This Is Me: Beyond the Labels #Blogtober20

A few days ago, I discovered Blogtober, a month-long event aimed at bloggers writing a post everyday during the month. There are prompts for each day of the month. They’re based on song titles, but you can do whatever you want. You don’t even have to follow the prompts! The first prompt is “This Is Me”.

So, who am I? When introducing myself, I tend to focus heavily on my labels. I tend to say that I’m blind and autistic and that I have mild cerebral palsy. I tend to say that I live in a care facility. I tend to say that I don’t work, but do day activities at my facility. Then again, are these the things that define me?

I could also be focusing on my passions. I am a blogger. I love to read memoirs and young adult fiction. I love to make soap and other bath and body care products. I am interested in aromatherapy. I am passionate about mental health and disability rights.

These are more “me” than my disabilities, but they’re still labels. Who I am at the core is not a blind or autistic person, or a blogger even.

Still, it is hard to define myself beyond the labels. Here are, however, a few things I think make me me.


  • I am open to new experiences. For example, I love to discover new hobbies. I am also open-minded to differences in people’s identity.

  • I am passionate. When I have an idea in mind, I can truly focus on it for a while. This means I can really be enthusiastic, but it also means I tend to perseverate.

  • I am sensitive, both to emotions and to physical stimuli. This may or may not be a positive characteristic, depending on how much I can handle on a given day.

  • I am intelligent. This is often the first positive quality people mention about me and I tend to hate that. After all, my IQ was often used to show that I should be able to solve my problems in other areas. Now that I am in an environment that doesn’t judge people by their IQ – I live with people with severe to profound intellectual disability -, I tend to appreciate my intelligence somewhat more.

  • I am a go-getter. Some people would disagree, because I have very poor distress tolerance and because I haven’t achieved their goals for me. They see the fact that I’m in a care facility and not working as a sign that I’ve given up. I haven’t. I have just focused on my own true needs and desires.

What are some things that make you uniquely you?

#Blogtober20

Valid? #SoCS

I’m not sure I’m valid. I joined some groups for highly sensitive people and empaths on Facebook. I relate to literally almost every trait associated with being an HSP/empath. Then again, I’m also autistic and this means I don’t have the cognitive ability to know what’s expected of me in social situations.

I’ve heard there’s some theory about autistics being hyperempathetic where it comes to feeling others’ emotions but less able to know what another person needs. Something with cognitive empathy being lower than emotional empathy. Or was it the other way around? I have no idea and am too lazy to google it now.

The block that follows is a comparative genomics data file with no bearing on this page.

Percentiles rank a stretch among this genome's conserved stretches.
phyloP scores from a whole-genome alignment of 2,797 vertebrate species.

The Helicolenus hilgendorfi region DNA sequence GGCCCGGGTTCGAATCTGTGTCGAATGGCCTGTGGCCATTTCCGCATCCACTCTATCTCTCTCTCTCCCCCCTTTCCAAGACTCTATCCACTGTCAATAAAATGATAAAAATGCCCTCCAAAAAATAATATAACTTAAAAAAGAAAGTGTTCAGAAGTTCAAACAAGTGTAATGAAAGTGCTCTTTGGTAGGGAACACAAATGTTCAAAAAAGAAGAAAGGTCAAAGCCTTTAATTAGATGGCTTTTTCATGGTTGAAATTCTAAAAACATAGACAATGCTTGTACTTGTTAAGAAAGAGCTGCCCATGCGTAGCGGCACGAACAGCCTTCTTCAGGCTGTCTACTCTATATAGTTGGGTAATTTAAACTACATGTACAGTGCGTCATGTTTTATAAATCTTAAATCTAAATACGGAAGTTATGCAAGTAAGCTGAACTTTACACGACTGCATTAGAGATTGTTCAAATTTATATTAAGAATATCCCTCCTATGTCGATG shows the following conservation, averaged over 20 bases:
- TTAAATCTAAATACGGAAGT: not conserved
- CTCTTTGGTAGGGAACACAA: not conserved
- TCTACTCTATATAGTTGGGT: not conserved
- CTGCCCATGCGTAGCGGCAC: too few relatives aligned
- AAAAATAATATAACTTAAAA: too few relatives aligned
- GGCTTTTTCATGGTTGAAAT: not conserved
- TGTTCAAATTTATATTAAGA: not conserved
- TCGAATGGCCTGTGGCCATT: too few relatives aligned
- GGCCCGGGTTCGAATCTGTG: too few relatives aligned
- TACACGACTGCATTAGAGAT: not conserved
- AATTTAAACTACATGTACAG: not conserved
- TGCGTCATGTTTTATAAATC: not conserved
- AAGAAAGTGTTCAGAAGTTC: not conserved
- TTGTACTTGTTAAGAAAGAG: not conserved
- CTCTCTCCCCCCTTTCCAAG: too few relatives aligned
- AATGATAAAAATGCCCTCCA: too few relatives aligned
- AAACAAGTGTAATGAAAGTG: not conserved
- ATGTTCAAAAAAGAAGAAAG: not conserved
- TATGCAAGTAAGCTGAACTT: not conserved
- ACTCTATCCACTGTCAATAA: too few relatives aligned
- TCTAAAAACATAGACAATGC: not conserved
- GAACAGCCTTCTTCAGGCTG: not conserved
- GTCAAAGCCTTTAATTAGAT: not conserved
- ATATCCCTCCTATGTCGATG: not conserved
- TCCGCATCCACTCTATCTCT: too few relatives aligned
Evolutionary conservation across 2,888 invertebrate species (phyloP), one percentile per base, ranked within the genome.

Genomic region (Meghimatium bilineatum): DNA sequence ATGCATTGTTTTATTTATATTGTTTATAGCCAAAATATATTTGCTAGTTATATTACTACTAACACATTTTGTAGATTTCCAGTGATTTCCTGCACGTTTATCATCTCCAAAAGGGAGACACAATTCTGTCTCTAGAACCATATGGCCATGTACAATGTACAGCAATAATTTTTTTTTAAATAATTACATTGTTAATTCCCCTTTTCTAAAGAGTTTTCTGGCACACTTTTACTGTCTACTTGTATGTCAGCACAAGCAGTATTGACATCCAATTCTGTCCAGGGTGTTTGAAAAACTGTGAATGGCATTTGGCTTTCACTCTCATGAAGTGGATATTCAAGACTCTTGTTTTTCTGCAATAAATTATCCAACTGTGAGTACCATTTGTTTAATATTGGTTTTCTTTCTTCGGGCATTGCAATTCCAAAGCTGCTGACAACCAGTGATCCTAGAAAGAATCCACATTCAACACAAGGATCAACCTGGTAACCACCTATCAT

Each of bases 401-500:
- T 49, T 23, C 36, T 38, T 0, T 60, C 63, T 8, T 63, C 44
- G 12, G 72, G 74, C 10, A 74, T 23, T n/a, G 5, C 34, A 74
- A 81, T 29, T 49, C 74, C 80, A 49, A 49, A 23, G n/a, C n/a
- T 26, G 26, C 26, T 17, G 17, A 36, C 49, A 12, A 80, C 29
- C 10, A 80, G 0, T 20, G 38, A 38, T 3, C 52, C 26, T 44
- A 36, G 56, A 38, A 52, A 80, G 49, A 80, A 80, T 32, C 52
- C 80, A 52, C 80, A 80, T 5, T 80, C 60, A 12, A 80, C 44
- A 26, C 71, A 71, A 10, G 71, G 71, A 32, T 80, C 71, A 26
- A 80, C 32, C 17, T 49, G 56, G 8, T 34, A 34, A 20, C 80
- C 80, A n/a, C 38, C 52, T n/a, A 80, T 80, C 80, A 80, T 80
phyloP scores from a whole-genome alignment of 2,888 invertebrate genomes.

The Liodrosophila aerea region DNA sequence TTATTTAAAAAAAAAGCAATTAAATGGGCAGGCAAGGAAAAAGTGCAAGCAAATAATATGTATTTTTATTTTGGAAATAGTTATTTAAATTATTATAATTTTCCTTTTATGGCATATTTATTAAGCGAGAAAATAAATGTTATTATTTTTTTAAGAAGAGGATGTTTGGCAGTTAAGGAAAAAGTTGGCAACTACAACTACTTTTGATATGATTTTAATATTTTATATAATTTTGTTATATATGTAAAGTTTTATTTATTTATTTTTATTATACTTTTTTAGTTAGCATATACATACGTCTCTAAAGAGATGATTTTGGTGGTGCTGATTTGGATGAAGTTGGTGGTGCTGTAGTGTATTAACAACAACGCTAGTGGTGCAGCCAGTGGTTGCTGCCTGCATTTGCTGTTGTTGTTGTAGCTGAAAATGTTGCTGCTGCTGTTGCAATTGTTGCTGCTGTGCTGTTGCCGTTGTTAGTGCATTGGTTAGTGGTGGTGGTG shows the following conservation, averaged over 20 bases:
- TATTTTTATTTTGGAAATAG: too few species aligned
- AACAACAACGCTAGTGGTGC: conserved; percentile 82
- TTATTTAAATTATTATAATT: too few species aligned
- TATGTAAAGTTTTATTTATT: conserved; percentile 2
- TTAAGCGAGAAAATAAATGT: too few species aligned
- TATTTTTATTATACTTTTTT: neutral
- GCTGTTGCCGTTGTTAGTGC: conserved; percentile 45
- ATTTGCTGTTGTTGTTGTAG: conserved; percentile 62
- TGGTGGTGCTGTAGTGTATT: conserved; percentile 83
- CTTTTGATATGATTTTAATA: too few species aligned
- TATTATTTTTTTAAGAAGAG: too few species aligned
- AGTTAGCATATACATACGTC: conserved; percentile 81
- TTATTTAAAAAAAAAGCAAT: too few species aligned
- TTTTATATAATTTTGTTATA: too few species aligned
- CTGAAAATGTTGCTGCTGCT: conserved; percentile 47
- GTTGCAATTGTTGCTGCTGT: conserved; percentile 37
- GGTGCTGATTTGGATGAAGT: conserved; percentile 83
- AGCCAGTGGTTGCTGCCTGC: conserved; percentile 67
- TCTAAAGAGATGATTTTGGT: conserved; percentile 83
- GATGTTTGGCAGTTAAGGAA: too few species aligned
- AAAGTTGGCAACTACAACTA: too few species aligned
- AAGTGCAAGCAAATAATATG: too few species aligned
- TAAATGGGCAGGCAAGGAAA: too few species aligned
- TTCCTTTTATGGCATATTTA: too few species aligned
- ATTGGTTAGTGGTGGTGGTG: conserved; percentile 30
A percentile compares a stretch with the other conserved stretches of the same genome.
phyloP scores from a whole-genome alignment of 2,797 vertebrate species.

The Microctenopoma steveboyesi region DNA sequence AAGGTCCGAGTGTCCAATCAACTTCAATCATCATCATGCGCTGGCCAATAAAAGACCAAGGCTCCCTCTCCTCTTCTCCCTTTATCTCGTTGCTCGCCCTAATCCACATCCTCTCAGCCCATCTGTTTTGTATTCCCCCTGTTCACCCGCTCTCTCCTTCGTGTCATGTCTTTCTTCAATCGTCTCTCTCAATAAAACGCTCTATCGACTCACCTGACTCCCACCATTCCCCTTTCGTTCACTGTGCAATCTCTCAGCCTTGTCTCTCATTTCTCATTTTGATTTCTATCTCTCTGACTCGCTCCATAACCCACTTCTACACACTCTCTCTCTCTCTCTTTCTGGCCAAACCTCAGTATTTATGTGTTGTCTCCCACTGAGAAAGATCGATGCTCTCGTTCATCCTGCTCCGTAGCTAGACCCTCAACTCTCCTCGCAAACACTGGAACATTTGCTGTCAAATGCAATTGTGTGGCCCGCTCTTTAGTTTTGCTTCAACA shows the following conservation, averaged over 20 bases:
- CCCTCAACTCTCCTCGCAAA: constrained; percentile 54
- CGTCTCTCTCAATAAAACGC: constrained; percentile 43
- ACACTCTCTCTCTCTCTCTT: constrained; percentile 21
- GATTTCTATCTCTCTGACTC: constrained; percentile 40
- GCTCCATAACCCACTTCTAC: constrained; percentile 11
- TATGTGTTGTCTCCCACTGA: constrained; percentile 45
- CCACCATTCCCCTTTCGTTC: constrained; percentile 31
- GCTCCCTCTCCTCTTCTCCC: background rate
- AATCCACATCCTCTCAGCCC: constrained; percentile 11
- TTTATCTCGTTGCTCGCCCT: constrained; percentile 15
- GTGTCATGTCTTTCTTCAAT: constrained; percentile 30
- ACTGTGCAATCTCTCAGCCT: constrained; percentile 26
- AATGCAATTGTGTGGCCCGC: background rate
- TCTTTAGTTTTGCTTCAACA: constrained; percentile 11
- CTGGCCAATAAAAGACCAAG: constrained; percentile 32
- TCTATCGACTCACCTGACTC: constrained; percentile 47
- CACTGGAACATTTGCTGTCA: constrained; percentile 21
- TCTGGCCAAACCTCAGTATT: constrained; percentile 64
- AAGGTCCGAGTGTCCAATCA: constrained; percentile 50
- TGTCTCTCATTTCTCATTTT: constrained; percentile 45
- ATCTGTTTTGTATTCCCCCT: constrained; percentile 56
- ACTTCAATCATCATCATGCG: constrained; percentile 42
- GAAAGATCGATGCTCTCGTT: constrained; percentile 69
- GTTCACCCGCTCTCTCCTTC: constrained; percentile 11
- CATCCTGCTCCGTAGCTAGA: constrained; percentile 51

I always feel like I want to see myself as a lot more positive than I am. I mean, some people close to me have said I even have some narcissistic traits. Some people think of me as a pretty stereotypical autistic and I’ve always felt good about that, as it validates my feelings of being different and my need for support. Empath/HSP only validates my feeling different.

Yet sometimes I feel that my seeing myself as somehow highly sensitive, is a way of obscuring my negative traits. It’s not that I don’t see them, but that I label them positively in a way. I mean, 90% of empathy traits are worded at least somewhat negatively. For example, have you been told you are “too sensitive?” Do you need alone time a lot? When a friend is distraught, do you feel it too? Heck, I sense negativity a lot, but isn’t that just me being a generally negative person?

I have a feeling that part of the reason I want to see myself as unique somehow, has to do with an external locus of control. I don’t want to see my huge flaws and instead go label them as assets or blame them on my childhood trauma.

And yet most people say I have a negative self-image. My CPN from mental health wants me to do a module of cognitive behavior therapy on helping me get a better self-image. Maybe I need to learn to see myself as just the ordinary person I am without either negative or positive stuff that make me different. After all, when I say I’m a pretty good writer, people close to me often say: “Well, about average for someone with your education.” Apparently I’m quite arrogant in this respect.

So am I allowed to feel different or is that just an excuse to set myself apart from the herd? Remember, feeling like you can only be understood by certain people, usually those with high status, is a narcissism trait in the DSM. I’m not sure. I want to feel okay about myself, but doesn’t that mean seeing my negative traits too? And seeing them as well as the positive ones for what they are: just traits? I guess I’ll learn this in the module.

I’m joining in with #SoCS, for which the prompt today is “val”.